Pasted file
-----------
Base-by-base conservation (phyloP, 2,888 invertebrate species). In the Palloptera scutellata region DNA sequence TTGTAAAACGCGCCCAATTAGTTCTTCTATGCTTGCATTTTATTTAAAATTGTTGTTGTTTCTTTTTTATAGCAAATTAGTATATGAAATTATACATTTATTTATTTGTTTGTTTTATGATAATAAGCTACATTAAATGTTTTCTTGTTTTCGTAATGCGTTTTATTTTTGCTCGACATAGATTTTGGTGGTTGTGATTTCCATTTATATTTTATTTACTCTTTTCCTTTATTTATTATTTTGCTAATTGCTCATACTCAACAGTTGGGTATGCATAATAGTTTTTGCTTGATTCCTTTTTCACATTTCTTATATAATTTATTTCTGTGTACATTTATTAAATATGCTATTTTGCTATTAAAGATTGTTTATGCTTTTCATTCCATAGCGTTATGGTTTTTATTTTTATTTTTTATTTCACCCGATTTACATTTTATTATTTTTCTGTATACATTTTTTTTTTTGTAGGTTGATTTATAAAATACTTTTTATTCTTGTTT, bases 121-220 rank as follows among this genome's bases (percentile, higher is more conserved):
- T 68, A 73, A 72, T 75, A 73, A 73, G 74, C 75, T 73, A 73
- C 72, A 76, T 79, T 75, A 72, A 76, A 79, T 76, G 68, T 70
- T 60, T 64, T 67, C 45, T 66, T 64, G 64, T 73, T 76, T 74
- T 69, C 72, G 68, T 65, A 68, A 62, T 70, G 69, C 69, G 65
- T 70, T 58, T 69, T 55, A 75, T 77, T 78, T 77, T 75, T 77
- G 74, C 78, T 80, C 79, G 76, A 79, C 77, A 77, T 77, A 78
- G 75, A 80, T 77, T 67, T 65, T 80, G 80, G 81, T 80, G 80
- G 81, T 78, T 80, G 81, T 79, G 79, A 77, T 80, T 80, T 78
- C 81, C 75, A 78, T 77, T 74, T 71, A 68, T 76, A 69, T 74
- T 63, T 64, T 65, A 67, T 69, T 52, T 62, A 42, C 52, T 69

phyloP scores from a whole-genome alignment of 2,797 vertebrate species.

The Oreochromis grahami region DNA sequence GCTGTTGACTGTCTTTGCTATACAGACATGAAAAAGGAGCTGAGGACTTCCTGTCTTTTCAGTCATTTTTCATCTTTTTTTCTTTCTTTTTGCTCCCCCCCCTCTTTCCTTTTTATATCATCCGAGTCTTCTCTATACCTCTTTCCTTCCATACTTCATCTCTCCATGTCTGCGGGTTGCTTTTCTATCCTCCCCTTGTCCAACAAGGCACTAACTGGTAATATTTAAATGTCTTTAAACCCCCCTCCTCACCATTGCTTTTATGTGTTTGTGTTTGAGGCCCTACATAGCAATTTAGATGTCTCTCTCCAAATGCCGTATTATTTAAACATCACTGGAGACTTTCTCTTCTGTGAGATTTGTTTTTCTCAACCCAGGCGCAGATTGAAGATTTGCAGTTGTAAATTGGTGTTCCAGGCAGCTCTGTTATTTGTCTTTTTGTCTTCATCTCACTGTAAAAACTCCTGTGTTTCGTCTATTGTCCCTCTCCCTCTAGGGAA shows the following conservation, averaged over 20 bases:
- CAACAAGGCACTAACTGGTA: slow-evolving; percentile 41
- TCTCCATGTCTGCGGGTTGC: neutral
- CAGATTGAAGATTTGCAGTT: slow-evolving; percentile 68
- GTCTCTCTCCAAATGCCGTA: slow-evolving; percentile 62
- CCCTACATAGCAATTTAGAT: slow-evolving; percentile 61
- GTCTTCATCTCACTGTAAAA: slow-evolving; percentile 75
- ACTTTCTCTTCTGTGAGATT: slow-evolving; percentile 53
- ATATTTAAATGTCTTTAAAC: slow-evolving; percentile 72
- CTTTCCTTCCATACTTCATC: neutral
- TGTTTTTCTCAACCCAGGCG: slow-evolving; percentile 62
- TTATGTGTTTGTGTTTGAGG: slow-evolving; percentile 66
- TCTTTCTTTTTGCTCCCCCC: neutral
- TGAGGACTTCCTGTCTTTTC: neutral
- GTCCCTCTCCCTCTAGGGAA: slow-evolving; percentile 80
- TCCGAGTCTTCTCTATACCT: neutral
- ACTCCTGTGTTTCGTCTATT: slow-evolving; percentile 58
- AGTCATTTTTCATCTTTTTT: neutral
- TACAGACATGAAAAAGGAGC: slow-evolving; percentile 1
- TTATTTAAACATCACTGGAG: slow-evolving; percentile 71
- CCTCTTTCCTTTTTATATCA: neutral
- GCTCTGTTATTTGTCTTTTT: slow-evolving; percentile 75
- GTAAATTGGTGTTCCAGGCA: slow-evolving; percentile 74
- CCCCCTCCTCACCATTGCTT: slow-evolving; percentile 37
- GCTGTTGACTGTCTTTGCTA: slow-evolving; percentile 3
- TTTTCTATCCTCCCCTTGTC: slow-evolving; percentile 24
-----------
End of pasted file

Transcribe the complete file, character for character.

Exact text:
Base-by-base conservation (phyloP, 2,888 invertebrate species). In the Palloptera scutellata region DNA sequence TTGTAAAACGCGCCCAATTAGTTCTTCTATGCTTGCATTTTATTTAAAATTGTTGTTGTTTCTTTTTTATAGCAAATTAGTATATGAAATTATACATTTATTTATTTGTTTGTTTTATGATAATAAGCTACATTAAATGTTTTCTTGTTTTCGTAATGCGTTTTATTTTTGCTCGACATAGATTTTGGTGGTTGTGATTTCCATTTATATTTTATTTACTCTTTTCCTTTATTTATTATTTTGCTAATTGCTCATACTCAACAGTTGGGTATGCATAATAGTTTTTGCTTGATTCCTTTTTCACATTTCTTATATAATTTATTTCTGTGTACATTTATTAAATATGCTATTTTGCTATTAAAGATTGTTTATGCTTTTCATTCCATAGCGTTATGGTTTTTATTTTTATTTTTTATTTCACCCGATTTACATTTTATTATTTTTCTGTATACATTTTTTTTTTTGTAGGTTGATTTATAAAATACTTTTTATTCTTGTTT, bases 121-220 rank as follows among this genome's bases (percentile, higher is more conserved):
- T 68, A 73, A 72, T 75, A 73, A 73, G 74, C 75, T 73, A 73
- C 72, A 76, T 79, T 75, A 72, A 76, A 79, T 76, G 68, T 70
- T 60, T 64, T 67, C 45, T 66, T 64, G 64, T 73, T 76, T 74
- T 69, C 72, G 68, T 65, A 68, A 62, T 70, G 69, C 69, G 65
- T 70, T 58, T 69, T 55, A 75, T 77, T 78, T 77, T 75, T 77
- G 74, C 78, T 80, C 79, G 76, A 79, C 77, A 77, T 77, A 78
- G 75, A 80, T 77, T 67, T 65, T 80, G 80, G 81, T 80, G 80
- G 81, T 78, T 80, G 81, T 79, G 79, A 77, T 80, T 80, T 78
- C 81, C 75, A 78, T 77, T 74, T 71, A 68, T 76, A 69, T 74
- T 63, T 64, T 65, A 67, T 69, T 52, T 62, A 42, C 52, T 69

phyloP scores from a whole-genome alignment of 2,797 vertebrate species.

The Oreochromis grahami region DNA sequence GCTGTTGACTGTCTTTGCTATACAGACATGAAAAAGGAGCTGAGGACTTCCTGTCTTTTCAGTCATTTTTCATCTTTTTTTCTTTCTTTTTGCTCCCCCCCCTCTTTCCTTTTTATATCATCCGAGTCTTCTCTATACCTCTTTCCTTCCATACTTCATCTCTCCATGTCTGCGGGTTGCTTTTCTATCCTCCCCTTGTCCAACAAGGCACTAACTGGTAATATTTAAATGTCTTTAAACCCCCCTCCTCACCATTGCTTTTATGTGTTTGTGTTTGAGGCCCTACATAGCAATTTAGATGTCTCTCTCCAAATGCCGTATTATTTAAACATCACTGGAGACTTTCTCTTCTGTGAGATTTGTTTTTCTCAACCCAGGCGCAGATTGAAGATTTGCAGTTGTAAATTGGTGTTCCAGGCAGCTCTGTTATTTGTCTTTTTGTCTTCATCTCACTGTAAAAACTCCTGTGTTTCGTCTATTGTCCCTCTCCCTCTAGGGAA shows the following conservation, averaged over 20 bases:
- CAACAAGGCACTAACTGGTA: slow-evolving; percentile 41
- TCTCCATGTCTGCGGGTTGC: neutral
- CAGATTGAAGATTTGCAGTT: slow-evolving; percentile 68
- GTCTCTCTCCAAATGCCGTA: slow-evolving; percentile 62
- CCCTACATAGCAATTTAGAT: slow-evolving; percentile 61
- GTCTTCATCTCACTGTAAAA: slow-evolving; percentile 75
- ACTTTCTCTTCTGTGAGATT: slow-evolving; percentile 53
- ATATTTAAATGTCTTTAAAC: slow-evolving; percentile 72
- CTTTCCTTCCATACTTCATC: neutral
- TGTTTTTCTCAACCCAGGCG: slow-evolving; percentile 62
- TTATGTGTTTGTGTTTGAGG: slow-evolving; percentile 66
- TCTTTCTTTTTGCTCCCCCC: neutral
- TGAGGACTTCCTGTCTTTTC: neutral
- GTCCCTCTCCCTCTAGGGAA: slow-evolving; percentile 80
- TCCGAGTCTTCTCTATACCT: neutral
- ACTCCTGTGTTTCGTCTATT: slow-evolving; percentile 58
- AGTCATTTTTCATCTTTTTT: neutral
- TACAGACATGAAAAAGGAGC: slow-evolving; percentile 1
- TTATTTAAACATCACTGGAG: slow-evolving; percentile 71
- CCTCTTTCCTTTTTATATCA: neutral
- GCTCTGTTATTTGTCTTTTT: slow-evolving; percentile 75
- GTAAATTGGTGTTCCAGGCA: slow-evolving; percentile 74
- CCCCCTCCTCACCATTGCTT: slow-evolving; percentile 37
- GCTGTTGACTGTCTTTGCTA: slow-evolving; percentile 3
- TTTTCTATCCTCCCCTTGTC: slow-evolving; percentile 24